Founder Robert Herring seems to embrace this competitive dynamic. “Mr. President, why are you still watching Fox News?” Herring tweeted this week. He also teased a poll “in favor” of the president (conducted by OAN) on Twitter, after news broke that Trump issued a cease and desist letter to CNN for its polling that found Trump underwater. But in that promised report, Rouz omitted the poll’s findings that were bad for the president, according to the Washington Post, and the network eventually scrubbed it from its website.
“The president supports it because it blindly promotes him,” one former OAN producer said, “and it blindly supports the president because that’s what makes it money and gives it unique viewership.”
The three other current OAN employees I spoke to, all of whom declined to be named, were much less sanguine than Salvi. They have always known a portion of the network’s journalism was overwhelmingly pro-Trump, but soldiered on, swapping gripes over drinks at the bar. During Covid and nationwide protests, though, that frustration has given way to group texts about their growing problems with the network’s coverage, which they believe has become more conspiracy-laden and lopsided. It doesn’t help that mainstream outlets have been covering every misstep.
“Once [our coronavirus coverage] started getting criticized by CNN and other outlets,” one anchor said “we all kind of just started to feel down about working here because it made us feel like all the work we were personally doing didn’t matter because all the attention on that started to drown out everything else.” This anchor was referring to Rouz’s now-deleted May 7 segment in which the coronavirus was depicted as a population control effort by China and George Soros. OAN pulled the segment after CNN and other outlets panned it.
Then came George Floyd’s death, and the riots and protests that followed. The memo on how to cover the unrest was unusually heavy-handed, the anchor told me. “We do sometimes get certain emails about certain stories we don’t want to cover, but they’re never really about pushing out a certain narrative—this was the first one in that regard,” this person said.
“We could obviously be more critical of the administration’s handling of (the protests and coronavirus) and it’s not so much that we’re praising his approach, we’re just leaving that aspect alone a little bit,” another anchor told me.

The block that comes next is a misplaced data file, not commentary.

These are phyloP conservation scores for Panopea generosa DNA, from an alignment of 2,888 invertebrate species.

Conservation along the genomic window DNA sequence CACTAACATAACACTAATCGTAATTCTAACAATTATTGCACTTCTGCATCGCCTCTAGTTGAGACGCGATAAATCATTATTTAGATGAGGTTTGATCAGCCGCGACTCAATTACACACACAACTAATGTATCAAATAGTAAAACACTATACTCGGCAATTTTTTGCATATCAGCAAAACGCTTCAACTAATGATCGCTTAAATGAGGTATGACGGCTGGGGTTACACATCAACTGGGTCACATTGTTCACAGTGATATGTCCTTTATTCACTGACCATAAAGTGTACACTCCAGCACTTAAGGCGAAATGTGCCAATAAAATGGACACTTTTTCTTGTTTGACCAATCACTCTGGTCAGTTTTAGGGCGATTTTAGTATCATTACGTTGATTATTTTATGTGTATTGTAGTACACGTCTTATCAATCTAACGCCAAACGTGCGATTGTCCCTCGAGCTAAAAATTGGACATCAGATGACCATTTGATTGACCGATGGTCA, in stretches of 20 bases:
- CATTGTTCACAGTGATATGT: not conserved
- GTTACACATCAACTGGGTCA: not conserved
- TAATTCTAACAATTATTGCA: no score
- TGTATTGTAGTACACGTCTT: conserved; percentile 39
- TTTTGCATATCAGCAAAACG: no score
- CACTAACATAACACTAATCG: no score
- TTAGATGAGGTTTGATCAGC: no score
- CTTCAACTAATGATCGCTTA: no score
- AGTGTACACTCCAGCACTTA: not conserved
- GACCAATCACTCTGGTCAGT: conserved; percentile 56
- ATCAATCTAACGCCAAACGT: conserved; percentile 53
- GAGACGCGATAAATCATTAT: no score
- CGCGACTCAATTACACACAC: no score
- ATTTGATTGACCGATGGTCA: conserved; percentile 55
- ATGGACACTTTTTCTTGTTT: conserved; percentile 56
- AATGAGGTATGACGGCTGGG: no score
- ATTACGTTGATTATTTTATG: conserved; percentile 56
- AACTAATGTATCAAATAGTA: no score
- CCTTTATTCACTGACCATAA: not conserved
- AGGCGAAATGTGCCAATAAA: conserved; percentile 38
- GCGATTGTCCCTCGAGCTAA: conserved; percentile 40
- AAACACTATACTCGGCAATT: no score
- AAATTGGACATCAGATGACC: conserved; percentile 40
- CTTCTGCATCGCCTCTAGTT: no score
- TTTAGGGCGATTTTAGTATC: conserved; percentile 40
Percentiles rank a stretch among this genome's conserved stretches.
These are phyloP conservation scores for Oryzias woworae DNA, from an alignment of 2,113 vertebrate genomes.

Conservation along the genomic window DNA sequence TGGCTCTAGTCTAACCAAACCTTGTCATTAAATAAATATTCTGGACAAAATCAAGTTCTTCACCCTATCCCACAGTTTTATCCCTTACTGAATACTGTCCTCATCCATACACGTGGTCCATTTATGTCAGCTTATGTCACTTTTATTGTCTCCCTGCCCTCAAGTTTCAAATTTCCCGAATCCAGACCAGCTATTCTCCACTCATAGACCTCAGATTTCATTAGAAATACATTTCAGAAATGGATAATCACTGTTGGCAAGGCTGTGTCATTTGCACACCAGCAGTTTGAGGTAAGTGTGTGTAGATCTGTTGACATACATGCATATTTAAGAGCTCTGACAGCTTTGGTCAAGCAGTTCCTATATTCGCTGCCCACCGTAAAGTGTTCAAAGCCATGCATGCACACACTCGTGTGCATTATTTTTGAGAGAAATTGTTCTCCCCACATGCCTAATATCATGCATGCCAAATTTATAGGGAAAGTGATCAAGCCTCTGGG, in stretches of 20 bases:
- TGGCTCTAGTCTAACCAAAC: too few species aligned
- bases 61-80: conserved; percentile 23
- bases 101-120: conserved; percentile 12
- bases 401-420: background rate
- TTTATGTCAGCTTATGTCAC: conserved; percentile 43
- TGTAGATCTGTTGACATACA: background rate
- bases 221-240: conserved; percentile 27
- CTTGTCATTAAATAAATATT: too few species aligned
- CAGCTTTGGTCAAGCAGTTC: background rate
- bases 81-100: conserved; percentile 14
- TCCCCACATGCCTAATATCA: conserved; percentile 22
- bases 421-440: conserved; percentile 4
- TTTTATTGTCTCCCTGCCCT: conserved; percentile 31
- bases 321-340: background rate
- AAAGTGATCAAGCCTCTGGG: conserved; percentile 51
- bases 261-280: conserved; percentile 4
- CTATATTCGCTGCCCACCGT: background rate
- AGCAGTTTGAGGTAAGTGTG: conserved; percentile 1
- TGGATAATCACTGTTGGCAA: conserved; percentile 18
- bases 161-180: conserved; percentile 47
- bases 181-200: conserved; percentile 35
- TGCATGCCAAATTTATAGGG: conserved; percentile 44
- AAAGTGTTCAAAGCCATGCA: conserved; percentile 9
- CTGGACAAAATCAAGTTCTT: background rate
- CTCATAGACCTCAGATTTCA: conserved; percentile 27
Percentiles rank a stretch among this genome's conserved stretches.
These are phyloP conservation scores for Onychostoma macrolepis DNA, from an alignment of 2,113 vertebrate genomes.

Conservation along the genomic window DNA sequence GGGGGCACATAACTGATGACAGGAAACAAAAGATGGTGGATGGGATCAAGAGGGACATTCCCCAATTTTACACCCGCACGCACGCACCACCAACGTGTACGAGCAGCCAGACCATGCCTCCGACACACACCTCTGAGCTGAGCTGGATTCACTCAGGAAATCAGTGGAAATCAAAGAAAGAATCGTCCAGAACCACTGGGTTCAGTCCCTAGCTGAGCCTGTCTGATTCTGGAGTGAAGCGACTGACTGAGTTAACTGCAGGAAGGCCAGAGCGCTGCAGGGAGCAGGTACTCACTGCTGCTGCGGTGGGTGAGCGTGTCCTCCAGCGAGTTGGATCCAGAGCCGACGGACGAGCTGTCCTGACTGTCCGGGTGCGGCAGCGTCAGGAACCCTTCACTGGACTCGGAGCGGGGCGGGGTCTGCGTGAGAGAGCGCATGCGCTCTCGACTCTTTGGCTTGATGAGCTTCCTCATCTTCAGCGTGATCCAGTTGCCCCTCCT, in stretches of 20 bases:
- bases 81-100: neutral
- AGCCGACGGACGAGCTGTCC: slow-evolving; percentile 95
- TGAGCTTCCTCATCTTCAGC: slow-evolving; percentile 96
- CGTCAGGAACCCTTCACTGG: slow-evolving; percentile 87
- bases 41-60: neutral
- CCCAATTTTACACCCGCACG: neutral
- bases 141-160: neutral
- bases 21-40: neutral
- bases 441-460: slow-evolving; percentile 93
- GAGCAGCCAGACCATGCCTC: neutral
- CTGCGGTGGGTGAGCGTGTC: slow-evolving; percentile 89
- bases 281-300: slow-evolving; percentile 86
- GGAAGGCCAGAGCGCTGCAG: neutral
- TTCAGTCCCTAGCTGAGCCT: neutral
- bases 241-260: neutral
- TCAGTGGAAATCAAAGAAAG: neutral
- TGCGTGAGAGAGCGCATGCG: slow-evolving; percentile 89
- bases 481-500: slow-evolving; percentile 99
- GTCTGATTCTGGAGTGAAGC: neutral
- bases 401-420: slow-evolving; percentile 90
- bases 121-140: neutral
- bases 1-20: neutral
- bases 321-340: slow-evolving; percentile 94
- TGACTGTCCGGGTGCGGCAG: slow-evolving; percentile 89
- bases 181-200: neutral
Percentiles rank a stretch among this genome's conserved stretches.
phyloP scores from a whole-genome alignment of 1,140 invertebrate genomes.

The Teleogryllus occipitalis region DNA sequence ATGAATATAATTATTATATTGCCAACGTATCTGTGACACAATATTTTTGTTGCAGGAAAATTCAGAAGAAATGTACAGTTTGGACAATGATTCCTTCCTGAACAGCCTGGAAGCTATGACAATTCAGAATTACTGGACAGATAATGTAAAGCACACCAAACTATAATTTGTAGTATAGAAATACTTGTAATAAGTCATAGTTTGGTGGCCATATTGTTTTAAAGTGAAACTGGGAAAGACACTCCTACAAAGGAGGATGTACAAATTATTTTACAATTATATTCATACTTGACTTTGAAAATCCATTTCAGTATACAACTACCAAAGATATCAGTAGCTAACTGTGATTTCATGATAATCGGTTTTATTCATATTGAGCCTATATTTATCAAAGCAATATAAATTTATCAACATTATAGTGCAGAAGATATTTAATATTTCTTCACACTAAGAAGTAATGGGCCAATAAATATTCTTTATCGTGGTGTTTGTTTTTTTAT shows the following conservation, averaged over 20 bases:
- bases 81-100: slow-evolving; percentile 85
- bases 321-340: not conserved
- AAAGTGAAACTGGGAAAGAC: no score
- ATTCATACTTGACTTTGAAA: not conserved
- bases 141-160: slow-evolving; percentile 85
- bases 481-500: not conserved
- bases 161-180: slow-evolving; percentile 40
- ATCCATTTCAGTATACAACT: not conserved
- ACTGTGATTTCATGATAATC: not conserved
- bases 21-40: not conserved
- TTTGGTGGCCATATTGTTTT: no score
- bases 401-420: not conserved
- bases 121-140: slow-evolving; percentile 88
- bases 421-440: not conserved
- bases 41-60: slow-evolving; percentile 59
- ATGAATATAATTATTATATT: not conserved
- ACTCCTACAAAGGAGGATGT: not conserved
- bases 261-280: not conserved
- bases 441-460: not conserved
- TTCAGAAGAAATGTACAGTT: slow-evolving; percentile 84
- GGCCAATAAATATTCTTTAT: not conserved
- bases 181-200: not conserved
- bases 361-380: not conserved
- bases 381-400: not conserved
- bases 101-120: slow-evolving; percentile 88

Another said journalists there live in fear of getting a story pulled or reprimanded by “Mr. H.” “We could be doing more, but our producers are working with what they have and are allowed to do. … We can’t push too far without fearing our boss will tell us to pull a story.”
The employees told me they shake their heads at what they consider the network’s out-of-touch and hagiographic segments. On the 12th day of protests, OAN aired a special 30-minute “investigative” report called “Trump: A History of Equality, Diversity and Inclusion,” hosted by Richard Pollock and a group called Black Millennials Supporting Trump. The report featured Trump’s work on criminal justice reform and a segment about how he gave Jennifer Hudson an apartment in Trump International Hotel Chicago when members of her family were murdered in 2008; it pointed out that Trump once helped Jesse Jackson secure office space for his Rainbow/PUSH Coalition. Not mentioned is the fact that 74 percent of non-white voters disapprove of the president. Nor was Trump’s record on demanding to see evidence of the first black president’s birth certificate or his refusal to apologize to the Central Park Five, who were exonerated of assaulting a jogger in 1989.
“Leave it to OAN,” an anchor texted me after learning of the documentary.
As much as Herring appears to police OAN’s coverage, though, one anchor said he also takes advantage of the presence of liberals at his network to some degree. “We do kind of secretly have a fear of being retaliated against for being liberal, but Mr. H typically [and in private] uses the argument that having liberal employees means that the news isn’t biased—despite the fact we’re not supposed to really run anything pro-liberal/Democrat,” that anchor said.
Soon, however, Herring may see an exodus of the kind of reporters that give him plausible deniability—and that keep his network moving.
Two anchors told me employees were dusting off their broadcast reels and polishing their cover letters.
During a pandemic, others don’t see an exit strategy. “For most of us, we are choosing between our journalistic integrity and whether or not we pay the rent,” says a current OAN employee. “Ultimately the guy who signs your paycheck calls the shots.”